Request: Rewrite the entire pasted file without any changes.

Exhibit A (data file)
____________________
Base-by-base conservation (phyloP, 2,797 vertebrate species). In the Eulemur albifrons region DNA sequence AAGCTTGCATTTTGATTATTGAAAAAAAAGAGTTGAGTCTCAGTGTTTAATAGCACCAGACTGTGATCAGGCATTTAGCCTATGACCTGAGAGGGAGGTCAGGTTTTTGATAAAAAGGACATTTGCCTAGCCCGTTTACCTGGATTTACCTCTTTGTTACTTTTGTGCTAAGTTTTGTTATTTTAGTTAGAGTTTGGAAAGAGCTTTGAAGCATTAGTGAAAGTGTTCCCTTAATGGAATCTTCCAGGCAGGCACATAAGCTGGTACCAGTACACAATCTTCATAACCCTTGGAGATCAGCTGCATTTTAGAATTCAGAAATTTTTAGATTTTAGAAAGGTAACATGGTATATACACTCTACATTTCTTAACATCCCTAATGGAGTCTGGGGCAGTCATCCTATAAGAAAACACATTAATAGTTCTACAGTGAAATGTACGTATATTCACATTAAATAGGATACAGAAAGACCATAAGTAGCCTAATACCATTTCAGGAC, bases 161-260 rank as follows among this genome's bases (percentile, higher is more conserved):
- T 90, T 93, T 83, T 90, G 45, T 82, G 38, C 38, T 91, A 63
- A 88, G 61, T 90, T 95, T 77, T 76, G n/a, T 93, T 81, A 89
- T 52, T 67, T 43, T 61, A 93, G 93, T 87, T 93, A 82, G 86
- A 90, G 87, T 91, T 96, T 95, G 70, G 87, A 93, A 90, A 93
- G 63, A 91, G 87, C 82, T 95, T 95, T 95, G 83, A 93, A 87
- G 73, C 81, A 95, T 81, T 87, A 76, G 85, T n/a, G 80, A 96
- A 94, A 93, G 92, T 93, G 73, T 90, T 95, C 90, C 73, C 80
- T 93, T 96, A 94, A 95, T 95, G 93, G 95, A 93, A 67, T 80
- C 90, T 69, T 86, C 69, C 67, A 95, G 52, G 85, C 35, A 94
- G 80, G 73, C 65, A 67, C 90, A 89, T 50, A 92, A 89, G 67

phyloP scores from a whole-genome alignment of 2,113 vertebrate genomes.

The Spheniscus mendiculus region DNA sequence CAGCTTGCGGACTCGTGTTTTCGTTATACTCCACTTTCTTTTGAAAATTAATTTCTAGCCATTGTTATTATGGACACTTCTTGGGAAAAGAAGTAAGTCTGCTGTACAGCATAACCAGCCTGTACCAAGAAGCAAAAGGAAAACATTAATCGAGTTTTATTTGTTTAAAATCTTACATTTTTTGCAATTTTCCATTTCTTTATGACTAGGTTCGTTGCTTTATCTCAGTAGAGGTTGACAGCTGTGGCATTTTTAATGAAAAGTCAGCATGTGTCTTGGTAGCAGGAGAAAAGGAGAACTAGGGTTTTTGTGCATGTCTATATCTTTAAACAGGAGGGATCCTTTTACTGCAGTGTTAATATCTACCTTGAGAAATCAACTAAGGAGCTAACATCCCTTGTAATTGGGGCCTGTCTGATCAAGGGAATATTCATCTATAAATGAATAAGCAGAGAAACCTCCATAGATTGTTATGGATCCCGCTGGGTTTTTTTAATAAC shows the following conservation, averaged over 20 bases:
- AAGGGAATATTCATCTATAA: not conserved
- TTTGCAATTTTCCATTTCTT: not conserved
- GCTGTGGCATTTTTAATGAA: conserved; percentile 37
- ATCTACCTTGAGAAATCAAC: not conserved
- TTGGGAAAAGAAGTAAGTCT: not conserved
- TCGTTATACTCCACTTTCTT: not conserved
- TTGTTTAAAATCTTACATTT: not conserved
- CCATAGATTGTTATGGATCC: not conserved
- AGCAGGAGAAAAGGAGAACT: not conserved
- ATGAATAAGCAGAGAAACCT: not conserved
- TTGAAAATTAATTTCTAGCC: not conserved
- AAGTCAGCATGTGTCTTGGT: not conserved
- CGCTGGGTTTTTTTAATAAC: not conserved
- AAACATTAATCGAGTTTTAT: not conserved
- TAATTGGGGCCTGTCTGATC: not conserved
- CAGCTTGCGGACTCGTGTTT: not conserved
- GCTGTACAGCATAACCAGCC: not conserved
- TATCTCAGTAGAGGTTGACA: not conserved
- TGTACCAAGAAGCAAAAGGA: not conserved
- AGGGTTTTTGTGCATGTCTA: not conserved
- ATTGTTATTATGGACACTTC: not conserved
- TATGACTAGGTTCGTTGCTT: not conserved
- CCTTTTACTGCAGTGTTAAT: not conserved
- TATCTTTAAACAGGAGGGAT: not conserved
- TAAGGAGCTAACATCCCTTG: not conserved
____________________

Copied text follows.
Base-by-base conservation (phyloP, 2,797 vertebrate species). In the Eulemur albifrons region DNA sequence AAGCTTGCATTTTGATTATTGAAAAAAAAGAGTTGAGTCTCAGTGTTTAATAGCACCAGACTGTGATCAGGCATTTAGCCTATGACCTGAGAGGGAGGTCAGGTTTTTGATAAAAAGGACATTTGCCTAGCCCGTTTACCTGGATTTACCTCTTTGTTACTTTTGTGCTAAGTTTTGTTATTTTAGTTAGAGTTTGGAAAGAGCTTTGAAGCATTAGTGAAAGTGTTCCCTTAATGGAATCTTCCAGGCAGGCACATAAGCTGGTACCAGTACACAATCTTCATAACCCTTGGAGATCAGCTGCATTTTAGAATTCAGAAATTTTTAGATTTTAGAAAGGTAACATGGTATATACACTCTACATTTCTTAACATCCCTAATGGAGTCTGGGGCAGTCATCCTATAAGAAAACACATTAATAGTTCTACAGTGAAATGTACGTATATTCACATTAAATAGGATACAGAAAGACCATAAGTAGCCTAATACCATTTCAGGAC, bases 161-260 rank as follows among this genome's bases (percentile, higher is more conserved):
- T 90, T 93, T 83, T 90, G 45, T 82, G 38, C 38, T 91, A 63
- A 88, G 61, T 90, T 95, T 77, T 76, G n/a, T 93, T 81, A 89
- T 52, T 67, T 43, T 61, A 93, G 93, T 87, T 93, A 82, G 86
- A 90, G 87, T 91, T 96, T 95, G 70, G 87, A 93, A 90, A 93
- G 63, A 91, G 87, C 82, T 95, T 95, T 95, G 83, A 93, A 87
- G 73, C 81, A 95, T 81, T 87, A 76, G 85, T n/a, G 80, A 96
- A 94, A 93, G 92, T 93, G 73, T 90, T 95, C 90, C 73, C 80
- T 93, T 96, A 94, A 95, T 95, G 93, G 95, A 93, A 67, T 80
- C 90, T 69, T 86, C 69, C 67, A 95, G 52, G 85, C 35, A 94
- G 80, G 73, C 65, A 67, C 90, A 89, T 50, A 92, A 89, G 67

phyloP scores from a whole-genome alignment of 2,113 vertebrate genomes.

The Spheniscus mendiculus region DNA sequence CAGCTTGCGGACTCGTGTTTTCGTTATACTCCACTTTCTTTTGAAAATTAATTTCTAGCCATTGTTATTATGGACACTTCTTGGGAAAAGAAGTAAGTCTGCTGTACAGCATAACCAGCCTGTACCAAGAAGCAAAAGGAAAACATTAATCGAGTTTTATTTGTTTAAAATCTTACATTTTTTGCAATTTTCCATTTCTTTATGACTAGGTTCGTTGCTTTATCTCAGTAGAGGTTGACAGCTGTGGCATTTTTAATGAAAAGTCAGCATGTGTCTTGGTAGCAGGAGAAAAGGAGAACTAGGGTTTTTGTGCATGTCTATATCTTTAAACAGGAGGGATCCTTTTACTGCAGTGTTAATATCTACCTTGAGAAATCAACTAAGGAGCTAACATCCCTTGTAATTGGGGCCTGTCTGATCAAGGGAATATTCATCTATAAATGAATAAGCAGAGAAACCTCCATAGATTGTTATGGATCCCGCTGGGTTTTTTTAATAAC shows the following conservation, averaged over 20 bases:
- AAGGGAATATTCATCTATAA: not conserved
- TTTGCAATTTTCCATTTCTT: not conserved
- GCTGTGGCATTTTTAATGAA: conserved; percentile 37
- ATCTACCTTGAGAAATCAAC: not conserved
- TTGGGAAAAGAAGTAAGTCT: not conserved
- TCGTTATACTCCACTTTCTT: not conserved
- TTGTTTAAAATCTTACATTT: not conserved
- CCATAGATTGTTATGGATCC: not conserved
- AGCAGGAGAAAAGGAGAACT: not conserved
- ATGAATAAGCAGAGAAACCT: not conserved
- TTGAAAATTAATTTCTAGCC: not conserved
- AAGTCAGCATGTGTCTTGGT: not conserved
- CGCTGGGTTTTTTTAATAAC: not conserved
- AAACATTAATCGAGTTTTAT: not conserved
- TAATTGGGGCCTGTCTGATC: not conserved
- CAGCTTGCGGACTCGTGTTT: not conserved
- GCTGTACAGCATAACCAGCC: not conserved
- TATCTCAGTAGAGGTTGACA: not conserved
- TGTACCAAGAAGCAAAAGGA: not conserved
- AGGGTTTTTGTGCATGTCTA: not conserved
- ATTGTTATTATGGACACTTC: not conserved
- TATGACTAGGTTCGTTGCTT: not conserved
- CCTTTTACTGCAGTGTTAAT: not conserved
- TATCTTTAAACAGGAGGGAT: not conserved
- TAAGGAGCTAACATCCCTTG: not conserved